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Sierra Magazine
Letters

THINK LIKE A BARRACUDA?

My blood pressure soared right off the charts after reading letters [denouncing "arrogant," "divisive," and "poetic" language in the endangered species issue] by Henry F. Olds, Jr., Jeff Opperman, and Ed Morley ("Letters," May/June).

Olds' version of "Strength in Humility" is a myth. As long as women and African Americans were nice and humble what did they get? Nothing! Would those in power one day have said, "You are so nice and humble, I'm going to allow you to vote and own property"? Dream on. It took activists being "unpleasantly arrogant." Those trashing our earth are about as humble as barracudas.

Opperman's concern over "divisive rhetoric" is as laughable as bland journalism is boring. The opposition calls environmentalists "lunatic fringe" and "tree huggers." What are we doing to deserve these names? Trying to save what is important to all, our earth.

Mr. Morley, I like the phrase "thinking like a mountain." It marks a time when conservationist Aldo Leopold saw the light, after seeing the light go out of a dying wolf's eyes. Susan Flader's excellent book, Thinking Like a Mountain, explains that the phrase characterizes "objective or ecological thinking; it should not be viewed as personification."

Glady Morgan, Camdenton, Missouri

TOGETHERNESS

It is outrageous to suggest that hunters are the saviors to whom we should look in order to protect the environment and biodiversity of wilderness and park areas ("Ways and Means," May/June). Hunters seek to manipulate environmental values to increase target species. Togetherness does not mean victory, it means abdication of principles and truncated achievement.

Charles Lyman, New York, New York

Thank you, Carl Pope, for your recognition of the common, fundamental values that sportsmen and environmentalists share. Properly regulated hunting and fishing are usually compatible with other wildlands uses. Even if sportsmen were denied access completely, however, most of them would much rather see the land preserved than converted to strip malls.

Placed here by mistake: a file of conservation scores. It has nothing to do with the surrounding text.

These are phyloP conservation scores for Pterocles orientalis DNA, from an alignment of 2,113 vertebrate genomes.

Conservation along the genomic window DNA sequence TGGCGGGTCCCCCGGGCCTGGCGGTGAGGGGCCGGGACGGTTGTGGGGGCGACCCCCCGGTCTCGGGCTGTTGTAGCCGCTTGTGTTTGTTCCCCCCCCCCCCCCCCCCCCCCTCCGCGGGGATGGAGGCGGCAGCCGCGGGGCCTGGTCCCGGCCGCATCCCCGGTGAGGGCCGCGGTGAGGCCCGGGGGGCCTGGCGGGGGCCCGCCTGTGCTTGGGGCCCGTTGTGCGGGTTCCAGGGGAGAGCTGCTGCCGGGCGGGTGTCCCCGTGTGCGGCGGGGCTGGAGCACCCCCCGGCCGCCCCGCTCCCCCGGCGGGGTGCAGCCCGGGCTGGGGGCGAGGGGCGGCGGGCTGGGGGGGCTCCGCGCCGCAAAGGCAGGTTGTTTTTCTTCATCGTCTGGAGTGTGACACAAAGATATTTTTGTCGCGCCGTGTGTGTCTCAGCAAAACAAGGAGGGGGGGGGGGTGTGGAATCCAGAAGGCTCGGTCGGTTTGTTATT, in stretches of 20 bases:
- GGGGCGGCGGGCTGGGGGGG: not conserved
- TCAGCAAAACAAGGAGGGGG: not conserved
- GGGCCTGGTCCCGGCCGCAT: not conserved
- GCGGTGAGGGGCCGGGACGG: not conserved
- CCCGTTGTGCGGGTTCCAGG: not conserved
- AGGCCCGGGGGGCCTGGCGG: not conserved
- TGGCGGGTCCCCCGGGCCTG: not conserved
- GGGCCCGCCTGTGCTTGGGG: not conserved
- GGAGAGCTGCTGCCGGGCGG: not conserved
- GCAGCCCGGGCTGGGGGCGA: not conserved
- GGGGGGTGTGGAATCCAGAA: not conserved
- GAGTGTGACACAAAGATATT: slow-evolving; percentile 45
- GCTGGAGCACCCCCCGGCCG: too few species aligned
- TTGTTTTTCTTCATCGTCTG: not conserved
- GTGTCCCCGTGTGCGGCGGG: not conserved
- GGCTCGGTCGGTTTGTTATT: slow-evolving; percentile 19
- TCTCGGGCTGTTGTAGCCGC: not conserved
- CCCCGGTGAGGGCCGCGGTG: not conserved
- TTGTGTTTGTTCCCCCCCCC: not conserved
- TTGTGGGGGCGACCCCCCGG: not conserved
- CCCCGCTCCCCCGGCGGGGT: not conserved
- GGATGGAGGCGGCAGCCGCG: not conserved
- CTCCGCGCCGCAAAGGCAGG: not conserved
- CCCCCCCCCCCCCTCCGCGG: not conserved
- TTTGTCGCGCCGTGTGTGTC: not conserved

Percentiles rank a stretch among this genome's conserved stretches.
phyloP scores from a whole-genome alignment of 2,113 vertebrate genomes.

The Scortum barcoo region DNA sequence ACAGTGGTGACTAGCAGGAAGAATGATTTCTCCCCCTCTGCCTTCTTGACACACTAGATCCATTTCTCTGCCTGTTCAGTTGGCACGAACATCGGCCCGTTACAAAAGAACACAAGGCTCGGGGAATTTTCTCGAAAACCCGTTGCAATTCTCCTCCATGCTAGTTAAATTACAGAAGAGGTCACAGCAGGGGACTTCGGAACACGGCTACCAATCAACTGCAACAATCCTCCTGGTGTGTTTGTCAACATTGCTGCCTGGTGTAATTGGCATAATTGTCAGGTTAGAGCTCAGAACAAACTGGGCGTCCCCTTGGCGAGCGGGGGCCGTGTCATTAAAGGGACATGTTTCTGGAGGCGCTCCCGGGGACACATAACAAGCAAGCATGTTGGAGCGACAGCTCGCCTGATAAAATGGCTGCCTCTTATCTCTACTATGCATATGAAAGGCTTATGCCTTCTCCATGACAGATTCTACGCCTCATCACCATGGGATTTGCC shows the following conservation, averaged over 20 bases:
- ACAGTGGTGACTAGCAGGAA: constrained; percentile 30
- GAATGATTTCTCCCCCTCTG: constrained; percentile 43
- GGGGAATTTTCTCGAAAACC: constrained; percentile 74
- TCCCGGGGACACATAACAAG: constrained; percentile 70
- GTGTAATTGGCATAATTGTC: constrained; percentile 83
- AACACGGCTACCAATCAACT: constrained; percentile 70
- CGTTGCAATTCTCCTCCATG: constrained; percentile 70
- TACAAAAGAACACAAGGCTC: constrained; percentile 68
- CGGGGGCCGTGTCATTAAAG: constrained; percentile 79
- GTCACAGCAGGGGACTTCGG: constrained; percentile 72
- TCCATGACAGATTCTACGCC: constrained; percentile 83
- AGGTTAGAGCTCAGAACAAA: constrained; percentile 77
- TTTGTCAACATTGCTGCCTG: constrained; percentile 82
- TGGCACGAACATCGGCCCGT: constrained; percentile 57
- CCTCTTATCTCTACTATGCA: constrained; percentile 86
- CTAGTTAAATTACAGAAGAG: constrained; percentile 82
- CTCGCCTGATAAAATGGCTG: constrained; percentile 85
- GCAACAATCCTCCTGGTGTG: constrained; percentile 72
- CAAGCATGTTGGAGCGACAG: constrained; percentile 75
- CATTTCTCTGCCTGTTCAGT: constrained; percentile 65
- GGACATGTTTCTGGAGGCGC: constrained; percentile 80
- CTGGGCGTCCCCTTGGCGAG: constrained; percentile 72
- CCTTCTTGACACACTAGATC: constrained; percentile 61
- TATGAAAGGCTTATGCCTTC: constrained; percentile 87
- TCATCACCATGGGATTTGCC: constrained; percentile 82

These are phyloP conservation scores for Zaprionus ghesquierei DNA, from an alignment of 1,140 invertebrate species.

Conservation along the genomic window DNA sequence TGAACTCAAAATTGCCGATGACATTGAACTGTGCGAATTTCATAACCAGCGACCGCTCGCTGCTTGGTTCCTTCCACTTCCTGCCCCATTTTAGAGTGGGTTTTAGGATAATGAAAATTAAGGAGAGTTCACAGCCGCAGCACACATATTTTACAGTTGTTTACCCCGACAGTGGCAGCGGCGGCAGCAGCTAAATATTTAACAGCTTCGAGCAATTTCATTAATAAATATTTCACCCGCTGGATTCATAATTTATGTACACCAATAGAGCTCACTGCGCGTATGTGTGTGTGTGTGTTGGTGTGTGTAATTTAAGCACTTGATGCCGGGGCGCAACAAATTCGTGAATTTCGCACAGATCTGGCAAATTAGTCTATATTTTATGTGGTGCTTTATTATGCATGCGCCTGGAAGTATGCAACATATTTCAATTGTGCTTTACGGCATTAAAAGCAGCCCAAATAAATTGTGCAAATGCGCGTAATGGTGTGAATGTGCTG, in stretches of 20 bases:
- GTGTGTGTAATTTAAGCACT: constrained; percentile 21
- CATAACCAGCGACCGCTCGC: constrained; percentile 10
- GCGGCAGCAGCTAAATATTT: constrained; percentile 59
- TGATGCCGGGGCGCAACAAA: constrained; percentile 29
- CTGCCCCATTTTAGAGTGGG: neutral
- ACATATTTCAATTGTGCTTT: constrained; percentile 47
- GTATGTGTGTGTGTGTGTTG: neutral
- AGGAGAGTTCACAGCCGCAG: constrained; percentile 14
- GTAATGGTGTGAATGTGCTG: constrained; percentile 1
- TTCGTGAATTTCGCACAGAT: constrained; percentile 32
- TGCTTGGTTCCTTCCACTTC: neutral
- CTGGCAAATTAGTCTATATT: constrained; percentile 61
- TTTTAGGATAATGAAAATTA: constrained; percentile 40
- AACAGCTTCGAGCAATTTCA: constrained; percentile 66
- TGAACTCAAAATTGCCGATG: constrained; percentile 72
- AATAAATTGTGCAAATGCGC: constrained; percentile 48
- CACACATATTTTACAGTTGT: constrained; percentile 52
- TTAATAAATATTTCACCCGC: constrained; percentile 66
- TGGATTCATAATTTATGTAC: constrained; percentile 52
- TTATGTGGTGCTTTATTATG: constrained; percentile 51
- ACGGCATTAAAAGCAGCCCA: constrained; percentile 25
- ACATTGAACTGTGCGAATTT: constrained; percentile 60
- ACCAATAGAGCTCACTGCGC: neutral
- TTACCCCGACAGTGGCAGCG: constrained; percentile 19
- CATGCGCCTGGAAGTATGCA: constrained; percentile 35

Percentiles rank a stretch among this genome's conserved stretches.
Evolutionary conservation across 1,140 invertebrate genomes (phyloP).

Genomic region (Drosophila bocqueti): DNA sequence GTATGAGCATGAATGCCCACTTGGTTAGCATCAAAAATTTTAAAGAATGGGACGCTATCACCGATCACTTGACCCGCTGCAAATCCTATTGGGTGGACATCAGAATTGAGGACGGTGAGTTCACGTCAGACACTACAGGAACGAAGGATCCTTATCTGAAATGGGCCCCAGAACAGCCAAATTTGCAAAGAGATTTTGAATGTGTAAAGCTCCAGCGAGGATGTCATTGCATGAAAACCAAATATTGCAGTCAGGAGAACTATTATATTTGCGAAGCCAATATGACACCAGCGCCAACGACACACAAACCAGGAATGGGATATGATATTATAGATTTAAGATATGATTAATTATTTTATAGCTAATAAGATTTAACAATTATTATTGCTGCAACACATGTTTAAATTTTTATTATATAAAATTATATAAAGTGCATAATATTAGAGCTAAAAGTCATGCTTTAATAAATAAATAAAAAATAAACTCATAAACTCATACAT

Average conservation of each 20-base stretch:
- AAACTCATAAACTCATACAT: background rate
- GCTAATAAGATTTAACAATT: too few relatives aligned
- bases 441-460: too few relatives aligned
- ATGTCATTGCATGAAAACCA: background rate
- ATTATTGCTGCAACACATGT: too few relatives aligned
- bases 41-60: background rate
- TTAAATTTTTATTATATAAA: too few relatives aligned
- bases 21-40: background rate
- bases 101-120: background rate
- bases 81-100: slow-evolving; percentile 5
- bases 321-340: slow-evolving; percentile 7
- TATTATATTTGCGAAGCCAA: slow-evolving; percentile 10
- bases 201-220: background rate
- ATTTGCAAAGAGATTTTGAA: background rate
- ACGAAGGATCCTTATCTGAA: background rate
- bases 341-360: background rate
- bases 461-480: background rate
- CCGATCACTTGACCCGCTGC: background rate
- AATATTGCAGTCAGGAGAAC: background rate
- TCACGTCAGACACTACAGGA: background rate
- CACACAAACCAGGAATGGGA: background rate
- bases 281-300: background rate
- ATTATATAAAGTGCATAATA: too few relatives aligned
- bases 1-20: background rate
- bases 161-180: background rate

My one objection to your article was its tendency to talk about two separate groups. Some of the best "environmentalists" I have ever met are sportsmen. They recognize the difference between biologically based concern for a population and habitat and emotion-based concern for each and every individual animal in the population.

Bradley Mullens, Riverside, California

In the current climate in Washington and in statehouses across the nation, anglers must stand up, unite with a loud voice, and work toward ending the destruction of fish stocks, habitat, and upstream water sources for the profit of those who take without shame or hesitation. I will send a free white and green "I Fish and I Vote" bumper sticker to anyone who requests one.

Richard Reagan, Norcross Wildlife Foundation

Caller Box 611, P.O. Box 0414, New York, New York 10024

For more on hunters, anglers, and environmentalists, see "Natural Allies"

ONE READER'S BEEF

I am deeply offended to find, in "Food for Thought" (May/June), a backpacker's recipe for jerky stew.

Some real food for thought is that beef, and the cattle-ranching industry, are responsible for environmental destruction, including deforestation of tropical rainforests by slash-and-burn techniques, the long-term effects of which include reduction of the land to a moonscape after just five years of grazing on the thin topsoil. The cattle-ranching industry in our own country is contributing to the pollution of groundwater because of its waste and excrement, as well as using 90 percent of the grain we grow to feed livestock (you know how much pesticide that means?)--not to mention the amount of water it takes to raise a cow, the hormones beef is pumped full of, and the concerns for how these living animals are treated. Our government subsidizes this industry at the expense of the environment, and the health problems created by excess meat consumption are part of the tremendous costs of government-funded medical programs.